When discussing investment strategy, investment fund managers and analysts talk about alpha and beta. Beta is defined as the element of investment return or portfolio returns that can be explained by market risk, or by exposure of the investment to the market. This is the return any investor would expect to receive from the market just for being invested.
Most investors seek to get the highest return possible on their investments for the least amount of risk. This extra return above the beta can be measured by alpha. Alpha is understood to be a measurable way to determine whether a manager’s skill has added value to a fund on a risk-adjusted basis.
The very existence of alpha is controversial, however, because those who believe in the efficient market hypothesis (which says, among other things, that it is impossible to beat the market) attribute alpha to luck instead of skill and base this belief on the fact that most managers fail to beat the market over the long-term.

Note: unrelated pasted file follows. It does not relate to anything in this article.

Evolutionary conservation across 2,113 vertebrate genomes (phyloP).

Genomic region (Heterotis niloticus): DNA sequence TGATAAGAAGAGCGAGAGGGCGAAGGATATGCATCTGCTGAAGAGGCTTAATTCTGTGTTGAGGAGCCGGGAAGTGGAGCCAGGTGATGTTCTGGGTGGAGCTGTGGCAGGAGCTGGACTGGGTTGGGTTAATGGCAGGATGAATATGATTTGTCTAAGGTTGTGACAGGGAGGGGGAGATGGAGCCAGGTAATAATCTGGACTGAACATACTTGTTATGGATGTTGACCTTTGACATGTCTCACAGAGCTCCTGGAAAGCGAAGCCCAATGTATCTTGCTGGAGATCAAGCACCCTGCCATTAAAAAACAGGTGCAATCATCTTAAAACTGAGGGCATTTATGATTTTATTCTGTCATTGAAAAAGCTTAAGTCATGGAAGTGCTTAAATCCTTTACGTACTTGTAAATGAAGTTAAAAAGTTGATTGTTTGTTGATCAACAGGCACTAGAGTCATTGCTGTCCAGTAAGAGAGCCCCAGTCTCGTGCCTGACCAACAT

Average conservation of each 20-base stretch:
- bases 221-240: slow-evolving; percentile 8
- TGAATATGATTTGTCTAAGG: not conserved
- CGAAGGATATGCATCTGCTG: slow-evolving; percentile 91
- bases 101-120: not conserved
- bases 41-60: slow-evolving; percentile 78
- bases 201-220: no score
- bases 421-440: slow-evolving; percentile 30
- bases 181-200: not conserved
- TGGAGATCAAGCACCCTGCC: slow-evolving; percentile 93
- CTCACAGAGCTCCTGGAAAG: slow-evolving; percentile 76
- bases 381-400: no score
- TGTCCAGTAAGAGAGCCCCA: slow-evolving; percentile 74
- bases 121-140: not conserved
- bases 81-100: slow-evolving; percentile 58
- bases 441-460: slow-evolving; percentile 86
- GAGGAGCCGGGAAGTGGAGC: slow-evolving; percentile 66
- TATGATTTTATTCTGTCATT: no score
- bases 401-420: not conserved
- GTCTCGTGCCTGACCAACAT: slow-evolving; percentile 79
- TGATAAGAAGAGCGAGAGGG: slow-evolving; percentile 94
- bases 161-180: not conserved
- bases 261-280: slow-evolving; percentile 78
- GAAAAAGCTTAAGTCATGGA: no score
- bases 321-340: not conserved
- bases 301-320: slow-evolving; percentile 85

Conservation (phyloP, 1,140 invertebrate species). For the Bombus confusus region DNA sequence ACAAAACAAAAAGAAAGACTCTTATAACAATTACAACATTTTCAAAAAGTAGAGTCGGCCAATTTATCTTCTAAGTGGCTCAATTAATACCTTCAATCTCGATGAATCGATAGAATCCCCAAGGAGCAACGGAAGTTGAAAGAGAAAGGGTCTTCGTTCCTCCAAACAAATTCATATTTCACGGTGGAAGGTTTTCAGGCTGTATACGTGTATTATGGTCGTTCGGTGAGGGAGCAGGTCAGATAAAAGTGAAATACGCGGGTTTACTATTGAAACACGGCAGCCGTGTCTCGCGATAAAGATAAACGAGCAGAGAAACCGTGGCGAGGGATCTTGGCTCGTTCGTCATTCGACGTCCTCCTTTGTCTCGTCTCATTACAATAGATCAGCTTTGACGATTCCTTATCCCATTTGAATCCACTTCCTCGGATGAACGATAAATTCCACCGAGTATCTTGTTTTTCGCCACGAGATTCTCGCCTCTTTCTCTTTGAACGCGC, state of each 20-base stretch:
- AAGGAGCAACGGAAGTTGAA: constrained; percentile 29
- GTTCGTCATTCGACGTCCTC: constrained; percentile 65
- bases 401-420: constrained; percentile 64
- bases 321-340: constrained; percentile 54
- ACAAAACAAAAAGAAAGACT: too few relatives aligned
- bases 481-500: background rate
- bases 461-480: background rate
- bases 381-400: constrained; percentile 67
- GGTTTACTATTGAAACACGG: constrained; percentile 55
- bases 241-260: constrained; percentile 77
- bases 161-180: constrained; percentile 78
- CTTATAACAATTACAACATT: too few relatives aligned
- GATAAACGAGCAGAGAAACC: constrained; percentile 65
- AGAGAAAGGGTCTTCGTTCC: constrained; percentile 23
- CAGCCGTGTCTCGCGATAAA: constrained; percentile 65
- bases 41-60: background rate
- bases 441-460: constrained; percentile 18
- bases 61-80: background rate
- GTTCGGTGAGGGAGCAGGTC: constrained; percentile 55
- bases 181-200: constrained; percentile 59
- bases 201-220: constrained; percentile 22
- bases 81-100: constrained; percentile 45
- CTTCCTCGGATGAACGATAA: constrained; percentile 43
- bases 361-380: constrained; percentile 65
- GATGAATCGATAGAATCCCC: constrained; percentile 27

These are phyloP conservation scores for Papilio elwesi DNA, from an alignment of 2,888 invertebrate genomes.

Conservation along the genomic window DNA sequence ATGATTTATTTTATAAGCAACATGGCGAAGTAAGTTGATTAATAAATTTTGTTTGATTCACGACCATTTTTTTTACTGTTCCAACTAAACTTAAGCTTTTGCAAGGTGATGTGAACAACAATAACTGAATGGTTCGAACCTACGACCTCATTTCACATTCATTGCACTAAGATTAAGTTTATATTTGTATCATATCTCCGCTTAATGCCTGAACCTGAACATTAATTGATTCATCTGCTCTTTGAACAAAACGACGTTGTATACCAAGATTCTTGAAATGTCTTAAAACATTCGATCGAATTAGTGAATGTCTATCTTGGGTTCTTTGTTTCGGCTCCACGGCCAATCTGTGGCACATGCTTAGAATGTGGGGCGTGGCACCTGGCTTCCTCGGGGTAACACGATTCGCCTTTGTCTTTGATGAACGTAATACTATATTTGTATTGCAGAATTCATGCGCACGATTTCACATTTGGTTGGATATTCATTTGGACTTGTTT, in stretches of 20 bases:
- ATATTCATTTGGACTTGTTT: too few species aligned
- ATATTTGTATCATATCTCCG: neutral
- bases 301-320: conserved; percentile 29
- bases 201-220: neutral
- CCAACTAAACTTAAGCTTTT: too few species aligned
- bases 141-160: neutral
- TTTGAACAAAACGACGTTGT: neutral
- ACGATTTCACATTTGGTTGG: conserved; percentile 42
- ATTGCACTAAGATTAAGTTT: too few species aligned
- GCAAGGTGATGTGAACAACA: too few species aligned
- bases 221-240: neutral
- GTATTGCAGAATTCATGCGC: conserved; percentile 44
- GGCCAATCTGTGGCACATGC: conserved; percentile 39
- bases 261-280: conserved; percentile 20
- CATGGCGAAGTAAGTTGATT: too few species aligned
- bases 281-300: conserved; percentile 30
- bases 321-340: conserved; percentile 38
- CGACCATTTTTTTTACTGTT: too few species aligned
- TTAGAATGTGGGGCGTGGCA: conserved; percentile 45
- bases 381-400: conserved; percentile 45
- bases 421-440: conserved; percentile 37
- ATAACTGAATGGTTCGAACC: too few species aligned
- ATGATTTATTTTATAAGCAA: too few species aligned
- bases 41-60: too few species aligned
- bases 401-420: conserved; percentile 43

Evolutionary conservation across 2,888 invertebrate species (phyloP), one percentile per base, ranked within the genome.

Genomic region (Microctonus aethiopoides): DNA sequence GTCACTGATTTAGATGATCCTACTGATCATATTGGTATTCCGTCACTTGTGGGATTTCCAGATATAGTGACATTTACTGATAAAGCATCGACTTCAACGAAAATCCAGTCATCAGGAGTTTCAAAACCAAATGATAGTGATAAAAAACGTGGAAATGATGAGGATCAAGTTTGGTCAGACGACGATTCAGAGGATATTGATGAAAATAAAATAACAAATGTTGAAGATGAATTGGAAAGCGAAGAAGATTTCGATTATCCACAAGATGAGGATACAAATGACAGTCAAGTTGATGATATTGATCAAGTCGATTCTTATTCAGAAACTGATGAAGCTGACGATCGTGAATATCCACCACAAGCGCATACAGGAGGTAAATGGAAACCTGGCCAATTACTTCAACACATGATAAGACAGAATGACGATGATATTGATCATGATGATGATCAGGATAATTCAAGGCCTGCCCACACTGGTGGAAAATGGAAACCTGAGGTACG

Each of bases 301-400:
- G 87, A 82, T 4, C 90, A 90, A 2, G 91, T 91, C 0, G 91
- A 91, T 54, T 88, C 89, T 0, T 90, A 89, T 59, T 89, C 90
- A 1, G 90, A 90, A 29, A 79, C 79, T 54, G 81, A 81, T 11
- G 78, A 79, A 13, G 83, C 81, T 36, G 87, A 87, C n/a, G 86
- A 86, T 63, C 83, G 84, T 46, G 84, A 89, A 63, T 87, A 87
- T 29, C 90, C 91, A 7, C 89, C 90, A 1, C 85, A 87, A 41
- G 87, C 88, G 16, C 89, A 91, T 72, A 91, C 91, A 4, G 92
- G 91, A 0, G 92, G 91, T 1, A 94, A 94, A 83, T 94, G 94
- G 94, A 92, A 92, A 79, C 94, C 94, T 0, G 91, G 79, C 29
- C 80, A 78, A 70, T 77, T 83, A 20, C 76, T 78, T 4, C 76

Alpha is the rate of return that exceeds what was expected or predicted by models like the capital asset pricing model (CAPM). The main part of the CAPM formula calculates what the rate of return on a certain security or portfolio ought to be under certain market conditions. In a theoretical portfolio, if the fund manager expects the market to grow by 10% and the portfolio returns a growth of 12%, the alpha of the portfolio = 12% – 10% = 2%.
Alpha is also known as “excess return” or “abnormal rate of return,” and is one of the most widely used measures of risk-adjusted performance. The number shows how much better or worse a fund performed relative to a benchmark. This difference is then attributed to the decisions made by the fund’s management.
Two similar portfolios might carry the same amount of risk (same beta) but because of different alphas, it’s possible for one to generate higher returns than the other. This is a fundamental quandary for investors, who always want the highest return for the least amount of risk.